As a postgraduate, I have found that life moves at 100 miles per hour. Without a proper structure to my day, I do not use my time efficiently to balance academics and life. But it is not a one size fits all, and hopefully, some of these ideas will inspire you for your own lives.
Firstly, here are two methods which I have found helpful for structuring my day overall as a postgraduate student!
- Creating a to do list
This cliché method is often discussed, but I have found it is all about making it personal for you. For me, that means a lot of colours in my written list and identifying my “one daily priority”. This is the urgent task that I need to complete and is put at the top of my list. So even if I just complete that task, it makes the day feel worthwhile and successful. You can do this written as I do or on app too.
- Make a daily schedule
Making a daily schedule is my favourite thing to do. It doesn’t have to be detailed, but it must have flexibility, like life. I create a table on my laptop each evening for the next day with the rows dictating 9am -18:00pm. I then input the order of my day appropriately such as lectures, meetings, and appointments. It encourages me to see my day as a whole and add some structure to it of when I plan to do revision and assignments. From this I have identified my most productive hours and now utilise them.
Both above methods are useful but relatively general. But do not fret below are some productivity methods which have been super helpful in bringing structure particularly to my academics!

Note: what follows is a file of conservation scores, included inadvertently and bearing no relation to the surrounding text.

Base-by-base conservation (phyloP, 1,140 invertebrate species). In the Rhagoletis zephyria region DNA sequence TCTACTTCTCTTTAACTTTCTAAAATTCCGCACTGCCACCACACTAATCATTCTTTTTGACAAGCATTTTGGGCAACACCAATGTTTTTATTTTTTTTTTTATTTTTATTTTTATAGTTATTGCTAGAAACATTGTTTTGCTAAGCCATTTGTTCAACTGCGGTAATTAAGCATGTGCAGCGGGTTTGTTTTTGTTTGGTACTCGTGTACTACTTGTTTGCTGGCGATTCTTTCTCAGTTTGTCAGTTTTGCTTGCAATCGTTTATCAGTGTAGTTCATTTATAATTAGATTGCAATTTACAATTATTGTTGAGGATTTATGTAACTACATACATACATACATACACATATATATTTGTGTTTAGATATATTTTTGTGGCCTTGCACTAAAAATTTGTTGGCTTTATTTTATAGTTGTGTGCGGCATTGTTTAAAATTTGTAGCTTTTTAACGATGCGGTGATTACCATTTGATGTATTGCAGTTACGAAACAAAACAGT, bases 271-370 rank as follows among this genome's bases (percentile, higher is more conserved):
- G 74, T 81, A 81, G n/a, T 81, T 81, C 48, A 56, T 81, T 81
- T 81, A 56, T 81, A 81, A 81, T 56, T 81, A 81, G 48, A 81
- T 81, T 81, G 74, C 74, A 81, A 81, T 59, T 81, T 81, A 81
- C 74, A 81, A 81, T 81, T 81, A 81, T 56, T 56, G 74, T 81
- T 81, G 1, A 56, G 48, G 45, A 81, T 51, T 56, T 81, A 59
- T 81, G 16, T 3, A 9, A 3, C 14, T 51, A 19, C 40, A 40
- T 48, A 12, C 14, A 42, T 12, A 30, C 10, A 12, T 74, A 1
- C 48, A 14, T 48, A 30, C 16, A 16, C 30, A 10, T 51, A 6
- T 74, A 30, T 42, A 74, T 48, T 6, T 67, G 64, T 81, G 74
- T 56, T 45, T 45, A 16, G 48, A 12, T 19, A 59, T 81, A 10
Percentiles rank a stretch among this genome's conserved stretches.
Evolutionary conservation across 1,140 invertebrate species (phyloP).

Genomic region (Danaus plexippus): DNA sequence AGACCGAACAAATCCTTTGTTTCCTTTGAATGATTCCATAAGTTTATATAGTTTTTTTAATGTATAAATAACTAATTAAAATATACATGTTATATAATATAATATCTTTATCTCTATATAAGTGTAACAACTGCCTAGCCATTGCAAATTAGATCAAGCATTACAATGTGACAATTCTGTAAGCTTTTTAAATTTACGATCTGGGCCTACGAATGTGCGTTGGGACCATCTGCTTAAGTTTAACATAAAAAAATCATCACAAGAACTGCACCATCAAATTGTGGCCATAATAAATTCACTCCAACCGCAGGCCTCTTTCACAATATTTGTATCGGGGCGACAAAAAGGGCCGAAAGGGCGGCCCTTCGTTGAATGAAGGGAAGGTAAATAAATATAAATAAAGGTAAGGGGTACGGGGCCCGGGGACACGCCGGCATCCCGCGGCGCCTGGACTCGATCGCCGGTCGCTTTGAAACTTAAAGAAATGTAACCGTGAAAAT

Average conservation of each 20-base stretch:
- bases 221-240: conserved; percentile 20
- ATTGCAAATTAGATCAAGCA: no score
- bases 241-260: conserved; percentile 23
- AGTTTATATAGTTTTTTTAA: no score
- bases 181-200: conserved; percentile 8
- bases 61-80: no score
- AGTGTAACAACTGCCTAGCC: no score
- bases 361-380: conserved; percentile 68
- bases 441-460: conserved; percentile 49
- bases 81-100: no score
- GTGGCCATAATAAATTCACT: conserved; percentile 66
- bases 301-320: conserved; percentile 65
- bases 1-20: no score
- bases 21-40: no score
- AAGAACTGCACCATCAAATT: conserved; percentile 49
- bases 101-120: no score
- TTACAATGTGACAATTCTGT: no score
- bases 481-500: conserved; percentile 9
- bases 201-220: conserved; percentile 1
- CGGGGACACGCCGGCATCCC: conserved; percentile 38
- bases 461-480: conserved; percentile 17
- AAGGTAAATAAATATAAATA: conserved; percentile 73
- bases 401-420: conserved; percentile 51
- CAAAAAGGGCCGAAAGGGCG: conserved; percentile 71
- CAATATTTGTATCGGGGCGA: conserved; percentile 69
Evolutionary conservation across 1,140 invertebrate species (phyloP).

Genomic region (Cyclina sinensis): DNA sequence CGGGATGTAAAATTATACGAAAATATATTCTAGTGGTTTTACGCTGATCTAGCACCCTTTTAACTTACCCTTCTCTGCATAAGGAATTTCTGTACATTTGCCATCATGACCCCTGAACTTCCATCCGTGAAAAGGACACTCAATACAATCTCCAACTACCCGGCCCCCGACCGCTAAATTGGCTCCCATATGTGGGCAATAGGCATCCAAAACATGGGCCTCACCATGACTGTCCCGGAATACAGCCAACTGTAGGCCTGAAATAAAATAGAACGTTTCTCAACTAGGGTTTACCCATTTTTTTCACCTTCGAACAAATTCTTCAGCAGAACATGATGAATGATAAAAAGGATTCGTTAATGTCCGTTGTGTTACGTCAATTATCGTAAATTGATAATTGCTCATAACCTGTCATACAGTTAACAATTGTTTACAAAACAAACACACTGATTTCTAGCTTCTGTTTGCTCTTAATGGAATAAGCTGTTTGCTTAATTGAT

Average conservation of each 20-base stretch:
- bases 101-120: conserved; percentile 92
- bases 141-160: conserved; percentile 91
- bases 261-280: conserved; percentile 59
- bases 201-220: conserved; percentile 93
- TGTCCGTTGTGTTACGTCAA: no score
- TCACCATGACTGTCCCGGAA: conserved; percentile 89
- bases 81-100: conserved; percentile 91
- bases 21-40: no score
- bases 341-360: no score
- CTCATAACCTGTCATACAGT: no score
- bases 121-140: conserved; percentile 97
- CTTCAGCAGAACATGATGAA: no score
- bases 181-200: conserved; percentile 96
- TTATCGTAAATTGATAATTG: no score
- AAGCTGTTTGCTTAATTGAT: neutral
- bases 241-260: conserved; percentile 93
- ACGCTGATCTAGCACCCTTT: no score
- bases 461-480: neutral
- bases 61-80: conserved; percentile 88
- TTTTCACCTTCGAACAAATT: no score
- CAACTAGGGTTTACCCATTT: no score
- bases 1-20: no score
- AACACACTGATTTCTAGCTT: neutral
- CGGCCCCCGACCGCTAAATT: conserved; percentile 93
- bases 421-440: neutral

Eat the frog
Eat the frog is the idea of identifying the ‘one’ most important task for the day and completing that first. This is, of course, easier said than done, and takes practice. But I promise you it is worthwhile as I have found that coupled with the idea of making a daily schedule (mentioned above) it generates a daily feeling of ‘completing something’ which certainly for me keeps me things feeling like they are moving along when it gets stressful.
List all of the tasks that need to be accomplished or begun, and include their likely duration. You should also include all fixed events, such as dentist appointments, in this list. The aim is to dictate tasks into appropriate time blocks (I suggest initially allowing x2 the amount of time you think) surrounding pre-existing tasks. Splitting the day allows dedicated specific work to occur in each block.
The Pomodoro technique breaks up focusing and time management into bite-sized chunks that the user can choose. For example, I can only concentrate for 45 minutes before drifting. Therefore, in conjunction with time blocking (above), I organise my dedicated blocks of time for a task further into 45-minute chunks separated by breaks, thus providing my brain time to work, relax and refocus effectively. This method is undoubtedly adaptable to how you work and your needs.
The aim of this method is to force the user to consider the urgency and importance of each task over a set period. It does this by encouraging you to split the tasks into 4 quadrants created by the axis titles as shown to the right and then act accordingly based on the criteria in the box. This is useful particularly when considering tasks over a longer period such as a dissertation as it prioritises them.
Structuring your day for you
Overall, you have to try and find what works for you. My advice is to be proactive and dedicate time to trying these methods out because you will benefit from them when you need them most. Also, don’t feel disheartened or overwhelmed if the methods for structuring your day don’t go as planned. Just re-evaluate and check in with yourself and what you need right now. Remember, a reliable system can help prioritise crucial things when life feels overwhelming. And most importantly, postgraduate life is intense; remember, little and often is all you need.
Rachael is currently studying Applied Meteorology and Climatology MSc at the University of Birmingham.